LWB Community


Meet Liv from LWB Foster Care

Baby Liv is from the beautiful province of Guizhou, a mountainous part of China which is home to many Miao and Dong ethnic minority groups.

Born with the special need of albinism, an inherited condition which greatly reduces the amount of melanin produced in the skin, hair, and eyes, Liv was taken to live at a small local orphanage.  Soon after, she became part of LWB’s foster care program and immediately stole our hearts.

In many countries around the world, including China, albinism is often seen as a sign of bad luck, and children with this condition are often ostracized in their local communities. That certainly isn’t the case for little Liv, who quickly became the apple of her foster parents’ eyes.  Her mom would take her to the local markets and soon discovered Liv’s love of music, and her dad would read to her at night when he came home from work.

Liv’s foster parents are part of the Miao ethnic minority group, and over the last year we have loved seeing how the entire village accepted and embraced this beautiful little girl.

Liv rocking her traditional Miao shirt and sunglasses to protect her light eyes

This month was a very special one for Liv, as she celebrated her first birthday. Her foster family was determined to make it a day for their village to remember. Many friends were invited and brought their children to play and to celebrate the occasion.

Most of the women dressed in traditional Chinese dress and sang and danced to celebrate Liv turning one. There was cake and fruit, and many photos and videos were taken to remember the day.

We have heard the wonderful news that Liv may be adopted in the near future. We are just so grateful to everyone who supports our foster care program in China, as when that day comes we can tell her new family that their child didn’t spend her first year lying in an orphanage crib. Instead she was a cherished member of her Miao village, knowing community, music, and most importantly….love.

Considering adoption and want to learn more about the special need of albinism?  Here are several links to explore.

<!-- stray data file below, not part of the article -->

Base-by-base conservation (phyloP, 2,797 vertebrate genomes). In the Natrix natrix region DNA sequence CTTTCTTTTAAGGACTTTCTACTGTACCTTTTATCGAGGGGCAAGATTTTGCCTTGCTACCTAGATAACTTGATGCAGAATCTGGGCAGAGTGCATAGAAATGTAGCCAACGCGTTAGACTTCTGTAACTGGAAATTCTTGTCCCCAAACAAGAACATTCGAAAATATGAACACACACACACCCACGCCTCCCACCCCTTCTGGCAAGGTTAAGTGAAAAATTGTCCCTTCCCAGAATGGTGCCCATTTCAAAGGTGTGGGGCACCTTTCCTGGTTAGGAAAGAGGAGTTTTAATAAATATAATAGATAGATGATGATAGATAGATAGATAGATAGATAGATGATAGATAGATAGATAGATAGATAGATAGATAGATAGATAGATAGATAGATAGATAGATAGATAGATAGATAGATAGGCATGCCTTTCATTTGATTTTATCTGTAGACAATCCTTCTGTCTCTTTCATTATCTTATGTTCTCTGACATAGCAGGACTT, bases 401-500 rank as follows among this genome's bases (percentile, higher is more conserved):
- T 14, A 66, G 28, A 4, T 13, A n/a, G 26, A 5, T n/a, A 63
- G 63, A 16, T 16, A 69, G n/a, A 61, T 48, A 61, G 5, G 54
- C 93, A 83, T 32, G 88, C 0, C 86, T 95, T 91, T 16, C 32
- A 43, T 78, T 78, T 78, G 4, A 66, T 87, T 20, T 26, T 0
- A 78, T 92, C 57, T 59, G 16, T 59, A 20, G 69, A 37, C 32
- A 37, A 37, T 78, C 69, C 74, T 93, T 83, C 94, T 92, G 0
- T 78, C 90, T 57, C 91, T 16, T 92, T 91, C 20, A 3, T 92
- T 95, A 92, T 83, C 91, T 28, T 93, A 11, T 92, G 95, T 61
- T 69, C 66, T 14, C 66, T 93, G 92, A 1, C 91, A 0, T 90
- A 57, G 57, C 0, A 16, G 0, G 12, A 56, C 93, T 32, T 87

Adopting the Waiting Child Video – Albinism

Blog on Albinism by No Hands But Ours

RainbowKids webpage for Albinism

 

 

 

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  • LWB says:

    Ellisa, currently in China there is no national policy where a family can “foster to adopt.” While China is working to centralize its domestic adoption policy, in most areas it is still up to each town’s government offices to decide which families get precedence in adopting a child. In Liv’s case, it is not an option for the foster families to legally adopt a child in their care. We’ve been supporting foster care in China for 14 years now and only know of a handful of foster families who were successful. Rules certainly change all the time though, so perhaps someday we will see it become more of a possibility. There is actually one city we know of where as they hire new foster families they are encouraging domestic adoption of the children in their care.

  • Ellisa McEuen says:

    We’re in the middle of an adoption from China, so I do see the need and am for it. I’m just curious as to why in situations like this can the children not stay in China…when they are in a family in China that cherishes them…and a village that cherishes them?? This is in no disrespect to the family adopting her. I’m just curious as to if there are rules that keep this from happening. Thanks.

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